“Believer” is a documentary that spotlights Imagine Dragons front man Dan Reynolds and his efforts to enlighten the Mormon Church to reconsider their doctrine of intolerance towards the LGBTQ community. Reynolds, who is a practicing LDS, began speaking out against his own church after learning more about the rising teen suicide rate in Utah (a state with a high population of Mormons) and connecting the dots. His efforts are exhaustive, but his church has refused to soften their harsh official positions on same-sex relationships.

Reynolds created the LoveLoud music festival, an event he hopes to hold annually in Utah, to express support and love for gay youth in Utah. The film mostly follows the ups and downs of trying to put together an event of this magnitude in a state where it isn’t exactly welcome.

The film attempts to turn Reynolds into a modern day hero, a rock star whose commitment to changing the Mormon church’s views on LGBTQ members is admirable — but it’s still a bit too difficult to overlook that he’s a straight white male who refuses to leave the religion in which he was raised. I understand it’s not such an easy thing to do, but something about his mission feels hypocritical. He wants to be open-minded yet remain faithful, which I feel undermines his message.

Perhaps if director Don Argott would’ve instead chosen to focus more on the people who are actually affected by the LDS statements it would’ve made for a stronger and more personal documentary. There are a few talking head clips from parents who lost a homosexual child to suicide (yet they still are members of the LDS church), and another of a young Mormon girl who came out as a lesbian (no mention if she or her parents are still members of the Church). Why remain an active member of a religion that goes against the cause you’re fighting for?

Adding to the ick factor are several moments when the camera gets a little too up close and personal, making parts of the film feel exploitative and tawdry. The worst bit is footage of a man grieving his brother’s suicide and shots of him looking over his brother’s casket at the funeral. It’s unnecessary and in very poor taste.

This isn’t a great documentary but Reynolds deserves applause and respect for getting his message out there, and this film is a decent enough way to do it. It’s good but not memorable, and the end result isn’t as uplifting as it should be. There’s still a lot of work to be done before the Mormon Church will reverse its policy on homosexuals and while an annual music festival is a great start, it may not ultimately provide the platform that will make change happen.


  1. I havent seen this film but I think any faith is complicated and I’m glad people like Reynolds are sticking with the Mormon church. We need voices like that. The church gives me so much and I believe in things like the Book of Mormon so I can encourage correct treatment and change from within rather than throwing the baby out with the bathwater. I dont know if that makes sense but we need these voices both within Mormonism and outside it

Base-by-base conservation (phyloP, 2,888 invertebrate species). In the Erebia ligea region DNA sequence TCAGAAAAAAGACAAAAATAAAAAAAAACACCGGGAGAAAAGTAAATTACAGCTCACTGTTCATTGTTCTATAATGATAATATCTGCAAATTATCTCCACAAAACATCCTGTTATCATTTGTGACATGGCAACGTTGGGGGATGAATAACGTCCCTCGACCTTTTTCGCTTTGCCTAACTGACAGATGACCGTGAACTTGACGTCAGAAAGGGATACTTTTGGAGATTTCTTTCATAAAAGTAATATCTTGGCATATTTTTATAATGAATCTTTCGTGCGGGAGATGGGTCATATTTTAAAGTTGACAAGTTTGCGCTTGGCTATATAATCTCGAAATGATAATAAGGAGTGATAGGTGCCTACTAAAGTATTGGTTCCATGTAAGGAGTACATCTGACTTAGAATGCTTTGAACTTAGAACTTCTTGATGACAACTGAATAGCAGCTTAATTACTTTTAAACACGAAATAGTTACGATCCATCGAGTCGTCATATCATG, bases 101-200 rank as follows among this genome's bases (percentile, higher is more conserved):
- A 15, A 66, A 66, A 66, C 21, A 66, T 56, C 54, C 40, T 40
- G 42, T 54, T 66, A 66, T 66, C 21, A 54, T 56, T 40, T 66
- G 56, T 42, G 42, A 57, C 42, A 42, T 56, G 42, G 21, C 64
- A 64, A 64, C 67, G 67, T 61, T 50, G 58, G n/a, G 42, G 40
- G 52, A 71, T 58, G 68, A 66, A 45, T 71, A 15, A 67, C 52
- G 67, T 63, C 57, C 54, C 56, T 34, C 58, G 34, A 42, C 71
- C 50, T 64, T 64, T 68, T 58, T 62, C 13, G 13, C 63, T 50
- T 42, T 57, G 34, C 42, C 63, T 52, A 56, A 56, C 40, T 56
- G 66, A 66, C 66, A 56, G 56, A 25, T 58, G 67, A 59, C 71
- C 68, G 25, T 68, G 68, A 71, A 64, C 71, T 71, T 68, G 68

1. Awesome take on this, and thank you for trying to change your religion from the inside. We are friends with many LDS folks (some who have left the church and gave up everything because of issues exactly like this) and others who are staying but remaining silent. Thank you for speaking out! (Louisa)


  2. In the process of making this film, Dan Reynolds did something incredibly despicable and hurtful to a friend of mine by using footage of him without permission and then placed my friend in a false light in his documentary. In a recent interview with Ellen, Mr. Reynolds proved to me that he is incapable of owning up to mistakes he’s made. I appreciate the efforts he is making but some the things he doing in the process really has caused to me lose all respect for him.

    Liked by 1 person

    1. Interesting take and thanks for commenting! I always like to hear comments from an LDS perspective because sometimes it’s difficult for me to understand. Especially how some of these parents could choose their church over their child.


  3. I really don’t understand parents who reject their children who come out as gay. Believe it or not, the Church has spoken openly against that on many occassion. I think some Mormons are so orthodox having a gay son or daughter is something that they simply cannot cope with. There is a lot of hope that such attitudes are dwindling.

    While I do not see the day, the Church will ever fully accept homosexuality there are very strong efforts within the Church to establish support groups for members dealing with LGBT issues. Some leaders in certain cities will not disfellowship or excommunicate members who enter into same sex relationships or marriages, despite the church guidelines, which gives a lot of discretion to the local leaders.


  4. I feel the same in some ways… Reynold’s needs to renounce and condemn. Alas, so many feel like they can do more from inside. I still applaud what I consider a good start.
    (I count myself as one of your friends who couldn’t stay for this and other reasons. 🙂).

    Liked by 1 person

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